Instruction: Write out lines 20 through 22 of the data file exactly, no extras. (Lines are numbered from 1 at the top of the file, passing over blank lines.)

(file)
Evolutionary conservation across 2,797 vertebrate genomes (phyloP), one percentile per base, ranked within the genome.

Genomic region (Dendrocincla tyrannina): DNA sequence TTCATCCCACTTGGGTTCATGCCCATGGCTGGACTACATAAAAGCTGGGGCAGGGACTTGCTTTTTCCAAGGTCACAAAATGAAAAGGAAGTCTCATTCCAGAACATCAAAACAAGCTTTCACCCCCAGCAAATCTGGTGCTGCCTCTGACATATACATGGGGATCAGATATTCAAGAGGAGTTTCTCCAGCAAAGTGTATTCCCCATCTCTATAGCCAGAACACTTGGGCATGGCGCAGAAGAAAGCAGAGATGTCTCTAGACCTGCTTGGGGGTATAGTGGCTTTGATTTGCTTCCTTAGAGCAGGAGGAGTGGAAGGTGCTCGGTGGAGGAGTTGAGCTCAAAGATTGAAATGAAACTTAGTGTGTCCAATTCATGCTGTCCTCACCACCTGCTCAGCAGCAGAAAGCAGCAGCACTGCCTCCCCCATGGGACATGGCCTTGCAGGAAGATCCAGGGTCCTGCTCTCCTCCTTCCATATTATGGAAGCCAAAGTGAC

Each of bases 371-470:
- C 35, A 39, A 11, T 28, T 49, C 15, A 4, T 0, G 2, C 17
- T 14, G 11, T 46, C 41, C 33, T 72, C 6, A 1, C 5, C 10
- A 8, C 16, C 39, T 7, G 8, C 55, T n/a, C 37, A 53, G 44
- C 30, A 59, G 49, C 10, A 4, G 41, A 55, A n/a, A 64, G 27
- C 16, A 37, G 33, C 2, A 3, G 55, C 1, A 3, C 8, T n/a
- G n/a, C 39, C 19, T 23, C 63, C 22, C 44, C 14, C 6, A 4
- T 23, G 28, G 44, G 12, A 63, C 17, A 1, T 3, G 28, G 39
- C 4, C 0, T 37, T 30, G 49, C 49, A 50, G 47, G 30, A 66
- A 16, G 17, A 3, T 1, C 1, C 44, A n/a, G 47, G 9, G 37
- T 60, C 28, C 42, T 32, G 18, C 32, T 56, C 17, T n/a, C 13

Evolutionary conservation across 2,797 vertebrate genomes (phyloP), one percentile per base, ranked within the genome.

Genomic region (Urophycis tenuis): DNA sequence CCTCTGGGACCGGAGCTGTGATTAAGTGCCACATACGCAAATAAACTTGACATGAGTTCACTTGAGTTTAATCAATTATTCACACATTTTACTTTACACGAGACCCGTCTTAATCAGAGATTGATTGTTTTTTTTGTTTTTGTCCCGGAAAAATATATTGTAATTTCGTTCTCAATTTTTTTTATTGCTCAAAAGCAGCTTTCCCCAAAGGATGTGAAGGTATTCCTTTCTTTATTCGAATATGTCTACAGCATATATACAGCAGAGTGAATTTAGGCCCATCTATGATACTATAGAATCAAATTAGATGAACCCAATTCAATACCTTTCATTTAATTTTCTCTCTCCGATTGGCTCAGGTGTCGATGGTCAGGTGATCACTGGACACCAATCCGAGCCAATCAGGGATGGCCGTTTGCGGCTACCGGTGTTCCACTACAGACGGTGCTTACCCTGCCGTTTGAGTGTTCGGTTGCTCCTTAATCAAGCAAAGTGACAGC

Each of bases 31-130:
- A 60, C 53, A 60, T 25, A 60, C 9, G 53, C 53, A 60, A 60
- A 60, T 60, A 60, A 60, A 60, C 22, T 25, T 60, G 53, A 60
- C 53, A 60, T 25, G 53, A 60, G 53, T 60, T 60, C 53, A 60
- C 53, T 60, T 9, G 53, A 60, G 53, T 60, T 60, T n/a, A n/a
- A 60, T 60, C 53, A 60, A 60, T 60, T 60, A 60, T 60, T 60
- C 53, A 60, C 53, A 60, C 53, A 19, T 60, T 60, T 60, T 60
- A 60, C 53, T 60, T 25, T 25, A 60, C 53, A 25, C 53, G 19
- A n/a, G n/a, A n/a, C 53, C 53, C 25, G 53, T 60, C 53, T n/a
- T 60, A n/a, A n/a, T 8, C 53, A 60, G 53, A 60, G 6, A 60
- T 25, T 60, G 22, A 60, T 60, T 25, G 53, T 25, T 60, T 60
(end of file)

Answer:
- C 53, T 60, T 9, G 53, A 60, G 53, T 60, T 60, T n/a, A n/a
- A 60, T 60, C 53, A 60, A 60, T 60, T 60, A 60, T 60, T 60
- C 53, A 60, C 53, A 60, C 53, A 19, T 60, T 60, T 60, T 60